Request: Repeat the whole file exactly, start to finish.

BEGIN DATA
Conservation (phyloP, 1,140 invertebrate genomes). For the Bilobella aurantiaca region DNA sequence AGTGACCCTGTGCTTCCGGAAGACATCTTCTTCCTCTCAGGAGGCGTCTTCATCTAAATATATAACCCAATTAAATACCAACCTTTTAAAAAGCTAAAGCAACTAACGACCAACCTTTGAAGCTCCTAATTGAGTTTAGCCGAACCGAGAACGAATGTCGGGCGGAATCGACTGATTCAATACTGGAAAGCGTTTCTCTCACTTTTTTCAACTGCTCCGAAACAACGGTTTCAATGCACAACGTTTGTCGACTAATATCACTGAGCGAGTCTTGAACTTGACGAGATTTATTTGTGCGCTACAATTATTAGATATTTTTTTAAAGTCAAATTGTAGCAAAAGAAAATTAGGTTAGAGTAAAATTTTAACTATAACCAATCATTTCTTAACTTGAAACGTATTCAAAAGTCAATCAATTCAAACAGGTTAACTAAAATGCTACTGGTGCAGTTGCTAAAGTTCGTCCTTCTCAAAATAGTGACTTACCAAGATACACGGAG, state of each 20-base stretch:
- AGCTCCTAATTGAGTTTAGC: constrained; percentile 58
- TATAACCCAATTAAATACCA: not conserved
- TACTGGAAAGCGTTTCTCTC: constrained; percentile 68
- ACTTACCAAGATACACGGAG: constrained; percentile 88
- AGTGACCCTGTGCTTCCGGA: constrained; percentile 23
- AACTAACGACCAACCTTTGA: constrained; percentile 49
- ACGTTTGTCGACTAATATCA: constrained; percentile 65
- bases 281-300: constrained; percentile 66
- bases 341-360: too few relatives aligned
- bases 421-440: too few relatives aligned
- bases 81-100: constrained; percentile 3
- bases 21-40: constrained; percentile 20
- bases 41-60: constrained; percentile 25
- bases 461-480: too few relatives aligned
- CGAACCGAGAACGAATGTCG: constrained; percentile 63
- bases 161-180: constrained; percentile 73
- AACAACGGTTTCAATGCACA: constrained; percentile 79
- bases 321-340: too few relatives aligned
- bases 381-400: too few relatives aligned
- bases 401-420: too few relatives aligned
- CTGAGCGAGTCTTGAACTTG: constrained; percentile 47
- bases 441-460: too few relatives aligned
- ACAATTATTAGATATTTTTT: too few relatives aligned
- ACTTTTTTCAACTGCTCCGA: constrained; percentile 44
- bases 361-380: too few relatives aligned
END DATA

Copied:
Conservation (phyloP, 1,140 invertebrate genomes). For the Bilobella aurantiaca region DNA sequence AGTGACCCTGTGCTTCCGGAAGACATCTTCTTCCTCTCAGGAGGCGTCTTCATCTAAATATATAACCCAATTAAATACCAACCTTTTAAAAAGCTAAAGCAACTAACGACCAACCTTTGAAGCTCCTAATTGAGTTTAGCCGAACCGAGAACGAATGTCGGGCGGAATCGACTGATTCAATACTGGAAAGCGTTTCTCTCACTTTTTTCAACTGCTCCGAAACAACGGTTTCAATGCACAACGTTTGTCGACTAATATCACTGAGCGAGTCTTGAACTTGACGAGATTTATTTGTGCGCTACAATTATTAGATATTTTTTTAAAGTCAAATTGTAGCAAAAGAAAATTAGGTTAGAGTAAAATTTTAACTATAACCAATCATTTCTTAACTTGAAACGTATTCAAAAGTCAATCAATTCAAACAGGTTAACTAAAATGCTACTGGTGCAGTTGCTAAAGTTCGTCCTTCTCAAAATAGTGACTTACCAAGATACACGGAG, state of each 20-base stretch:
- AGCTCCTAATTGAGTTTAGC: constrained; percentile 58
- TATAACCCAATTAAATACCA: not conserved
- TACTGGAAAGCGTTTCTCTC: constrained; percentile 68
- ACTTACCAAGATACACGGAG: constrained; percentile 88
- AGTGACCCTGTGCTTCCGGA: constrained; percentile 23
- AACTAACGACCAACCTTTGA: constrained; percentile 49
- ACGTTTGTCGACTAATATCA: constrained; percentile 65
- bases 281-300: constrained; percentile 66
- bases 341-360: too few relatives aligned
- bases 421-440: too few relatives aligned
- bases 81-100: constrained; percentile 3
- bases 21-40: constrained; percentile 20
- bases 41-60: constrained; percentile 25
- bases 461-480: too few relatives aligned
- CGAACCGAGAACGAATGTCG: constrained; percentile 63
- bases 161-180: constrained; percentile 73
- AACAACGGTTTCAATGCACA: constrained; percentile 79
- bases 321-340: too few relatives aligned
- bases 381-400: too few relatives aligned
- bases 401-420: too few relatives aligned
- CTGAGCGAGTCTTGAACTTG: constrained; percentile 47
- bases 441-460: too few relatives aligned
- ACAATTATTAGATATTTTTT: too few relatives aligned
- ACTTTTTTCAACTGCTCCGA: constrained; percentile 44
- bases 361-380: too few relatives aligned